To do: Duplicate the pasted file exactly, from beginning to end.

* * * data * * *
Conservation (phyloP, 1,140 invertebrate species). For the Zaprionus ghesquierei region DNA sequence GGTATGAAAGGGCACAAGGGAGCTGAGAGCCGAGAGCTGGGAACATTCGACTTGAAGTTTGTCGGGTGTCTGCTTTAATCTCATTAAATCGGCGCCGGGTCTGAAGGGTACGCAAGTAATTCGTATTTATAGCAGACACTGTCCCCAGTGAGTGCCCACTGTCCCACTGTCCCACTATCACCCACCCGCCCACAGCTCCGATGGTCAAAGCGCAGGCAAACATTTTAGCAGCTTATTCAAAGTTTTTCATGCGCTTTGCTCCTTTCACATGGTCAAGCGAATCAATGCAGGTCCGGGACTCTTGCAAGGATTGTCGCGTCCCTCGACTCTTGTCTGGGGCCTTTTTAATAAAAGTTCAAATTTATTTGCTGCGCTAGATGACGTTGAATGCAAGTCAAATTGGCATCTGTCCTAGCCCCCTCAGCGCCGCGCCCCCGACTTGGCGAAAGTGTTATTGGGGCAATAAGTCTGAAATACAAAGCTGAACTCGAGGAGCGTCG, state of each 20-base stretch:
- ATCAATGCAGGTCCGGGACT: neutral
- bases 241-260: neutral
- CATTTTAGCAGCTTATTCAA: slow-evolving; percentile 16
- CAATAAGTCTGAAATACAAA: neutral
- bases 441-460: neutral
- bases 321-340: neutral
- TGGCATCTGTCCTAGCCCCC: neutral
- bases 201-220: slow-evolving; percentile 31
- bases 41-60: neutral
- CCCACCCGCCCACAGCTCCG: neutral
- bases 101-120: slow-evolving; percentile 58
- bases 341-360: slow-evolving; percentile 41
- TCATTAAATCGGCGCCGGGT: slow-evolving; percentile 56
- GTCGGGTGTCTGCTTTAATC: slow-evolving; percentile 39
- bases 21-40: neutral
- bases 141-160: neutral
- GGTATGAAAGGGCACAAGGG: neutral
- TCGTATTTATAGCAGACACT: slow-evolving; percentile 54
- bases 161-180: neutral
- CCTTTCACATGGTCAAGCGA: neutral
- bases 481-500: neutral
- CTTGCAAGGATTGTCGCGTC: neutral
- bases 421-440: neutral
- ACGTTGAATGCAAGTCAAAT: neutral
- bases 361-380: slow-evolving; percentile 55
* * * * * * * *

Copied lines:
Conservation (phyloP, 1,140 invertebrate species). For the Zaprionus ghesquierei region DNA sequence GGTATGAAAGGGCACAAGGGAGCTGAGAGCCGAGAGCTGGGAACATTCGACTTGAAGTTTGTCGGGTGTCTGCTTTAATCTCATTAAATCGGCGCCGGGTCTGAAGGGTACGCAAGTAATTCGTATTTATAGCAGACACTGTCCCCAGTGAGTGCCCACTGTCCCACTGTCCCACTATCACCCACCCGCCCACAGCTCCGATGGTCAAAGCGCAGGCAAACATTTTAGCAGCTTATTCAAAGTTTTTCATGCGCTTTGCTCCTTTCACATGGTCAAGCGAATCAATGCAGGTCCGGGACTCTTGCAAGGATTGTCGCGTCCCTCGACTCTTGTCTGGGGCCTTTTTAATAAAAGTTCAAATTTATTTGCTGCGCTAGATGACGTTGAATGCAAGTCAAATTGGCATCTGTCCTAGCCCCCTCAGCGCCGCGCCCCCGACTTGGCGAAAGTGTTATTGGGGCAATAAGTCTGAAATACAAAGCTGAACTCGAGGAGCGTCG, state of each 20-base stretch:
- ATCAATGCAGGTCCGGGACT: neutral
- bases 241-260: neutral
- CATTTTAGCAGCTTATTCAA: slow-evolving; percentile 16
- CAATAAGTCTGAAATACAAA: neutral
- bases 441-460: neutral
- bases 321-340: neutral
- TGGCATCTGTCCTAGCCCCC: neutral
- bases 201-220: slow-evolving; percentile 31
- bases 41-60: neutral
- CCCACCCGCCCACAGCTCCG: neutral
- bases 101-120: slow-evolving; percentile 58
- bases 341-360: slow-evolving; percentile 41
- TCATTAAATCGGCGCCGGGT: slow-evolving; percentile 56
- GTCGGGTGTCTGCTTTAATC: slow-evolving; percentile 39
- bases 21-40: neutral
- bases 141-160: neutral
- GGTATGAAAGGGCACAAGGG: neutral
- TCGTATTTATAGCAGACACT: slow-evolving; percentile 54
- bases 161-180: neutral
- CCTTTCACATGGTCAAGCGA: neutral
- bases 481-500: neutral
- CTTGCAAGGATTGTCGCGTC: neutral
- bases 421-440: neutral
- ACGTTGAATGCAAGTCAAAT: neutral
- bases 361-380: slow-evolving; percentile 55